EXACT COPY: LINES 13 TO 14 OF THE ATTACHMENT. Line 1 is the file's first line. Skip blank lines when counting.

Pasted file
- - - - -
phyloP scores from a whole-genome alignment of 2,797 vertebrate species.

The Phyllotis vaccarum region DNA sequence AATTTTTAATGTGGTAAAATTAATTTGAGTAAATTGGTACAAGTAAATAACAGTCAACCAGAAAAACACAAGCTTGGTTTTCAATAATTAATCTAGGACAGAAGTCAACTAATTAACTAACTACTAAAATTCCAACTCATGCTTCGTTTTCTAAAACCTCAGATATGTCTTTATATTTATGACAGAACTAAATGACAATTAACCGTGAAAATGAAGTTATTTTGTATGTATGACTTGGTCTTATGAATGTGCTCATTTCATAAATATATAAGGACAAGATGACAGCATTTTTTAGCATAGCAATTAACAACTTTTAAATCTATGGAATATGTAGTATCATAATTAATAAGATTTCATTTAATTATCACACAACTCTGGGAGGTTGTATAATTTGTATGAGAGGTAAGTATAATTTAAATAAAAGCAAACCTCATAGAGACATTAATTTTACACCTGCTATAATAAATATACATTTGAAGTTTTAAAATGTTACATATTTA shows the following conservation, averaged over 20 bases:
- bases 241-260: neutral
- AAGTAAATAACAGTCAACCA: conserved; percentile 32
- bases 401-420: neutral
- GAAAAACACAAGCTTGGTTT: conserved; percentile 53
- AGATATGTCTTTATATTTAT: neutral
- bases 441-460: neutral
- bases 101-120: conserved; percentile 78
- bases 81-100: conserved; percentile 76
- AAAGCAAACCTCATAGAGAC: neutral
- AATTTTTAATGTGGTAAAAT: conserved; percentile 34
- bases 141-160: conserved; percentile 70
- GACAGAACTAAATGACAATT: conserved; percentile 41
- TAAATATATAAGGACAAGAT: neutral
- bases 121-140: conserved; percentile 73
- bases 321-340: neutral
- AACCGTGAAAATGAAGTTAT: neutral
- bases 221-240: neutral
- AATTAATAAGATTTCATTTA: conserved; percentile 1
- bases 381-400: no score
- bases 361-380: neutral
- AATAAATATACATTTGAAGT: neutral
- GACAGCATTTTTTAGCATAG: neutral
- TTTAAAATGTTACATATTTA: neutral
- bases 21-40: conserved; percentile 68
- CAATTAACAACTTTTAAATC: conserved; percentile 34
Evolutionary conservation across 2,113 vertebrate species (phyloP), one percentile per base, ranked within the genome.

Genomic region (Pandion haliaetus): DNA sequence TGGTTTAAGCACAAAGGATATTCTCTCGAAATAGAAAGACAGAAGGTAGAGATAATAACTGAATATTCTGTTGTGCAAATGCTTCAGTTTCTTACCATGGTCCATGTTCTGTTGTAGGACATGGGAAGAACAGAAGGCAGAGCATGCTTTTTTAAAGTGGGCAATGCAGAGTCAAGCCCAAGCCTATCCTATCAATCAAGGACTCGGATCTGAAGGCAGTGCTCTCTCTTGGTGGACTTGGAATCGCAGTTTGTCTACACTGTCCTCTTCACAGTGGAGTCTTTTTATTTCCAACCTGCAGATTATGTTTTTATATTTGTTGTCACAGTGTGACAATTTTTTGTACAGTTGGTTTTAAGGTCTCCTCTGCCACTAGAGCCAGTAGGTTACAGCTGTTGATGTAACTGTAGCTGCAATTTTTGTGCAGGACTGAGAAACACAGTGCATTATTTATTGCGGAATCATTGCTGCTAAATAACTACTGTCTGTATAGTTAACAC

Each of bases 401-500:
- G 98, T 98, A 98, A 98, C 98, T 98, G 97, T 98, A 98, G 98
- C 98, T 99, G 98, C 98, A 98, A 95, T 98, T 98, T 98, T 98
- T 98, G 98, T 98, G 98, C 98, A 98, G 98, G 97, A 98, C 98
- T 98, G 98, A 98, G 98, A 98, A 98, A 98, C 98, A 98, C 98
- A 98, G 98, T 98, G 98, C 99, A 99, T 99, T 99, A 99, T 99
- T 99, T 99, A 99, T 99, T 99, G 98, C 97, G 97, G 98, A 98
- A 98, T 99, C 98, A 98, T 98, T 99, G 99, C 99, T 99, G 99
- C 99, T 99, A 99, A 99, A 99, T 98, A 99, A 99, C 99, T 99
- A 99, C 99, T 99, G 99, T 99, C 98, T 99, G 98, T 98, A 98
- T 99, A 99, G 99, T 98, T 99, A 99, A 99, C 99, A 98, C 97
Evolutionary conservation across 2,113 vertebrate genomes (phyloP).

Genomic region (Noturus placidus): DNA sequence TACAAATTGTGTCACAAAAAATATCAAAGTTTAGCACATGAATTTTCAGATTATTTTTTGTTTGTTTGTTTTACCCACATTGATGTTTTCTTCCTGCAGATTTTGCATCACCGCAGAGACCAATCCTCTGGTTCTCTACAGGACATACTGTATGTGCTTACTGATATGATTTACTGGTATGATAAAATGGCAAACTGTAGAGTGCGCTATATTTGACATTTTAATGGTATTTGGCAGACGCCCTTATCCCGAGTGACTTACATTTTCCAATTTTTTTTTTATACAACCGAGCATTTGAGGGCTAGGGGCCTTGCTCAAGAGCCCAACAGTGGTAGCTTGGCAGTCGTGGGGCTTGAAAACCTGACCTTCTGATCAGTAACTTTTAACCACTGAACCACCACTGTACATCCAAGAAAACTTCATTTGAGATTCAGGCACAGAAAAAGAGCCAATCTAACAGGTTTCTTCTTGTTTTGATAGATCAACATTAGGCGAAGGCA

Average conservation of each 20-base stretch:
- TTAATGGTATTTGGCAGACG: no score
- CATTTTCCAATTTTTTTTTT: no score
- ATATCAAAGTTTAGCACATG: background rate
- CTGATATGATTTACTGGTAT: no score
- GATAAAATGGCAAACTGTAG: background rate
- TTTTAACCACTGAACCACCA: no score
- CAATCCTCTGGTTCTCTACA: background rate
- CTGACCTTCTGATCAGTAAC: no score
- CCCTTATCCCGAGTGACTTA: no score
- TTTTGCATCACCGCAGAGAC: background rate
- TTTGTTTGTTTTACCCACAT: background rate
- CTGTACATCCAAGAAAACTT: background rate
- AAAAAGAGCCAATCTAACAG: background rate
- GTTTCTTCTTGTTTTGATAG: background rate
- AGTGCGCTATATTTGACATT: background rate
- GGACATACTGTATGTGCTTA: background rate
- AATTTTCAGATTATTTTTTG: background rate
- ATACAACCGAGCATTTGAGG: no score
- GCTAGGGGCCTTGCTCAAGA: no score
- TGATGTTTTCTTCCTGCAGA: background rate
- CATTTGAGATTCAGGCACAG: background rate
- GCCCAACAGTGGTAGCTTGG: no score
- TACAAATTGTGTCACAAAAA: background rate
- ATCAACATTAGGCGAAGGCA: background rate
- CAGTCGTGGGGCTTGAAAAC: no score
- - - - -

- bases 141-160: conserved; percentile 70
- GACAGAACTAAATGACAATT: conserved; percentile 41